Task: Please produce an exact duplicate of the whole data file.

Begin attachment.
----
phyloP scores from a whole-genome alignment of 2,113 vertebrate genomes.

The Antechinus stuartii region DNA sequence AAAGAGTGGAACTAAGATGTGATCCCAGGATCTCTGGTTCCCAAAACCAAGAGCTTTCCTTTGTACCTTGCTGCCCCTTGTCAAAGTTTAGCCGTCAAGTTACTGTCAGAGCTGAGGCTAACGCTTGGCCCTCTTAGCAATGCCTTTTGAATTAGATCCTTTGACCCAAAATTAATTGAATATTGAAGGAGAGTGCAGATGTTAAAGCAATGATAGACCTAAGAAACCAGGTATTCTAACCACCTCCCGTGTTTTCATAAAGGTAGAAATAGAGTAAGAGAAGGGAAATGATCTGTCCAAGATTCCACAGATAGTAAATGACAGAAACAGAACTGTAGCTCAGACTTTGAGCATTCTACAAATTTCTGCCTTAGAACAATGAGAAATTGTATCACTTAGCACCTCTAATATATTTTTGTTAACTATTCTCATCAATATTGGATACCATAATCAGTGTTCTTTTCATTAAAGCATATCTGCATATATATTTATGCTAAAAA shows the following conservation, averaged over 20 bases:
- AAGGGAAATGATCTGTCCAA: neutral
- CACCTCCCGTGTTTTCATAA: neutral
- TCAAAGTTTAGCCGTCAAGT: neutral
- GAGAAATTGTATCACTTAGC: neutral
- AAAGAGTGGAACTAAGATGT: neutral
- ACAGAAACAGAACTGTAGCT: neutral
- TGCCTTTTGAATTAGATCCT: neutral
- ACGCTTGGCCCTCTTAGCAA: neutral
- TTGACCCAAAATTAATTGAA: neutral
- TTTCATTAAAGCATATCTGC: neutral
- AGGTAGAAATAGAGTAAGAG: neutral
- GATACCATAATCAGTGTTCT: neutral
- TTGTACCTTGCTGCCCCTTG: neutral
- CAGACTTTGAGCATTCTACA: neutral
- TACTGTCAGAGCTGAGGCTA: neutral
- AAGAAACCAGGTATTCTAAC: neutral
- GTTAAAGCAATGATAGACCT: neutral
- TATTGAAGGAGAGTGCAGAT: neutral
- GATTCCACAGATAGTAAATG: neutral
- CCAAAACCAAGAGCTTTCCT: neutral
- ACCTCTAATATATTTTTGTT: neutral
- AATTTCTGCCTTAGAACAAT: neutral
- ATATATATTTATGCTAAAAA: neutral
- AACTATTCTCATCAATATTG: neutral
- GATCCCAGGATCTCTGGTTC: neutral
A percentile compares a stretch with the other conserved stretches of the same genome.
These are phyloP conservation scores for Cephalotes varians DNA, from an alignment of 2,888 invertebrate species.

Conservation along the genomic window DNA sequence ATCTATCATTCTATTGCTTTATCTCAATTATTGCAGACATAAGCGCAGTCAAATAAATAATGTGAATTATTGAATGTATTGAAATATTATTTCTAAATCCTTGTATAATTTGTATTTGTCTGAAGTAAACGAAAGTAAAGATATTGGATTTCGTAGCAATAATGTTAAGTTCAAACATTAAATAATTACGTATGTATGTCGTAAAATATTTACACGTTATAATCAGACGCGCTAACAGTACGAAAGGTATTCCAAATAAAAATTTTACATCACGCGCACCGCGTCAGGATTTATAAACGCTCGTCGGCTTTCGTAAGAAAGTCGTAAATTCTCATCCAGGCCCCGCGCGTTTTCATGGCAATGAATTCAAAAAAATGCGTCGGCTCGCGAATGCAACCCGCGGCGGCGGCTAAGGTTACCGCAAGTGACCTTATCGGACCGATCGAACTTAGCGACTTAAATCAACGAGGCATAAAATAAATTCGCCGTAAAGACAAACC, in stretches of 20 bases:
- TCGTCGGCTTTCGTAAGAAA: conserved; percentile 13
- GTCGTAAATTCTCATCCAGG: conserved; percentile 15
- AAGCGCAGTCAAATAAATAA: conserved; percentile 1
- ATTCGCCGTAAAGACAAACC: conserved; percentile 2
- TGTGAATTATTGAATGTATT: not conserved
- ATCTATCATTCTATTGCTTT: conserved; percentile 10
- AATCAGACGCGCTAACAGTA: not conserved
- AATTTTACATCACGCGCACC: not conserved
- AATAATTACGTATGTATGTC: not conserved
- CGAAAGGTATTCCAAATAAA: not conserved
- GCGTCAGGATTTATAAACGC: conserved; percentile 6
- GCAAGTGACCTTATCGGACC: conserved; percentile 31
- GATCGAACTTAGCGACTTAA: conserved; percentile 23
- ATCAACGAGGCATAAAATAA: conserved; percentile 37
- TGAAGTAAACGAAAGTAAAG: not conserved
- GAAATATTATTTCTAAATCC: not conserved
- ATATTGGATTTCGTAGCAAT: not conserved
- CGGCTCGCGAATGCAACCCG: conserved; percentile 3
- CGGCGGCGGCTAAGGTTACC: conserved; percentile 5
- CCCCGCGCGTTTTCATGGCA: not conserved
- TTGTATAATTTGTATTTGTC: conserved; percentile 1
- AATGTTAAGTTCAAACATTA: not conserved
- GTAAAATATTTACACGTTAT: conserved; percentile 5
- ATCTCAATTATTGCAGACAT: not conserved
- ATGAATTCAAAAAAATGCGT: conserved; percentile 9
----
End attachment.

phyloP scores from a whole-genome alignment of 2,113 vertebrate genomes.

The Antechinus stuartii region DNA sequence AAAGAGTGGAACTAAGATGTGATCCCAGGATCTCTGGTTCCCAAAACCAAGAGCTTTCCTTTGTACCTTGCTGCCCCTTGTCAAAGTTTAGCCGTCAAGTTACTGTCAGAGCTGAGGCTAACGCTTGGCCCTCTTAGCAATGCCTTTTGAATTAGATCCTTTGACCCAAAATTAATTGAATATTGAAGGAGAGTGCAGATGTTAAAGCAATGATAGACCTAAGAAACCAGGTATTCTAACCACCTCCCGTGTTTTCATAAAGGTAGAAATAGAGTAAGAGAAGGGAAATGATCTGTCCAAGATTCCACAGATAGTAAATGACAGAAACAGAACTGTAGCTCAGACTTTGAGCATTCTACAAATTTCTGCCTTAGAACAATGAGAAATTGTATCACTTAGCACCTCTAATATATTTTTGTTAACTATTCTCATCAATATTGGATACCATAATCAGTGTTCTTTTCATTAAAGCATATCTGCATATATATTTATGCTAAAAA shows the following conservation, averaged over 20 bases:
- AAGGGAAATGATCTGTCCAA: neutral
- CACCTCCCGTGTTTTCATAA: neutral
- TCAAAGTTTAGCCGTCAAGT: neutral
- GAGAAATTGTATCACTTAGC: neutral
- AAAGAGTGGAACTAAGATGT: neutral
- ACAGAAACAGAACTGTAGCT: neutral
- TGCCTTTTGAATTAGATCCT: neutral
- ACGCTTGGCCCTCTTAGCAA: neutral
- TTGACCCAAAATTAATTGAA: neutral
- TTTCATTAAAGCATATCTGC: neutral
- AGGTAGAAATAGAGTAAGAG: neutral
- GATACCATAATCAGTGTTCT: neutral
- TTGTACCTTGCTGCCCCTTG: neutral
- CAGACTTTGAGCATTCTACA: neutral
- TACTGTCAGAGCTGAGGCTA: neutral
- AAGAAACCAGGTATTCTAAC: neutral
- GTTAAAGCAATGATAGACCT: neutral
- TATTGAAGGAGAGTGCAGAT: neutral
- GATTCCACAGATAGTAAATG: neutral
- CCAAAACCAAGAGCTTTCCT: neutral
- ACCTCTAATATATTTTTGTT: neutral
- AATTTCTGCCTTAGAACAAT: neutral
- ATATATATTTATGCTAAAAA: neutral
- AACTATTCTCATCAATATTG: neutral
- GATCCCAGGATCTCTGGTTC: neutral
A percentile compares a stretch with the other conserved stretches of the same genome.
These are phyloP conservation scores for Cephalotes varians DNA, from an alignment of 2,888 invertebrate species.

Conservation along the genomic window DNA sequence ATCTATCATTCTATTGCTTTATCTCAATTATTGCAGACATAAGCGCAGTCAAATAAATAATGTGAATTATTGAATGTATTGAAATATTATTTCTAAATCCTTGTATAATTTGTATTTGTCTGAAGTAAACGAAAGTAAAGATATTGGATTTCGTAGCAATAATGTTAAGTTCAAACATTAAATAATTACGTATGTATGTCGTAAAATATTTACACGTTATAATCAGACGCGCTAACAGTACGAAAGGTATTCCAAATAAAAATTTTACATCACGCGCACCGCGTCAGGATTTATAAACGCTCGTCGGCTTTCGTAAGAAAGTCGTAAATTCTCATCCAGGCCCCGCGCGTTTTCATGGCAATGAATTCAAAAAAATGCGTCGGCTCGCGAATGCAACCCGCGGCGGCGGCTAAGGTTACCGCAAGTGACCTTATCGGACCGATCGAACTTAGCGACTTAAATCAACGAGGCATAAAATAAATTCGCCGTAAAGACAAACC, in stretches of 20 bases:
- TCGTCGGCTTTCGTAAGAAA: conserved; percentile 13
- GTCGTAAATTCTCATCCAGG: conserved; percentile 15
- AAGCGCAGTCAAATAAATAA: conserved; percentile 1
- ATTCGCCGTAAAGACAAACC: conserved; percentile 2
- TGTGAATTATTGAATGTATT: not conserved
- ATCTATCATTCTATTGCTTT: conserved; percentile 10
- AATCAGACGCGCTAACAGTA: not conserved
- AATTTTACATCACGCGCACC: not conserved
- AATAATTACGTATGTATGTC: not conserved
- CGAAAGGTATTCCAAATAAA: not conserved
- GCGTCAGGATTTATAAACGC: conserved; percentile 6
- GCAAGTGACCTTATCGGACC: conserved; percentile 31
- GATCGAACTTAGCGACTTAA: conserved; percentile 23
- ATCAACGAGGCATAAAATAA: conserved; percentile 37
- TGAAGTAAACGAAAGTAAAG: not conserved
- GAAATATTATTTCTAAATCC: not conserved
- ATATTGGATTTCGTAGCAAT: not conserved
- CGGCTCGCGAATGCAACCCG: conserved; percentile 3
- CGGCGGCGGCTAAGGTTACC: conserved; percentile 5
- CCCCGCGCGTTTTCATGGCA: not conserved
- TTGTATAATTTGTATTTGTC: conserved; percentile 1
- AATGTTAAGTTCAAACATTA: not conserved
- GTAAAATATTTACACGTTAT: conserved; percentile 5
- ATCTCAATTATTGCAGACAT: not conserved
- ATGAATTCAAAAAAATGCGT: conserved; percentile 9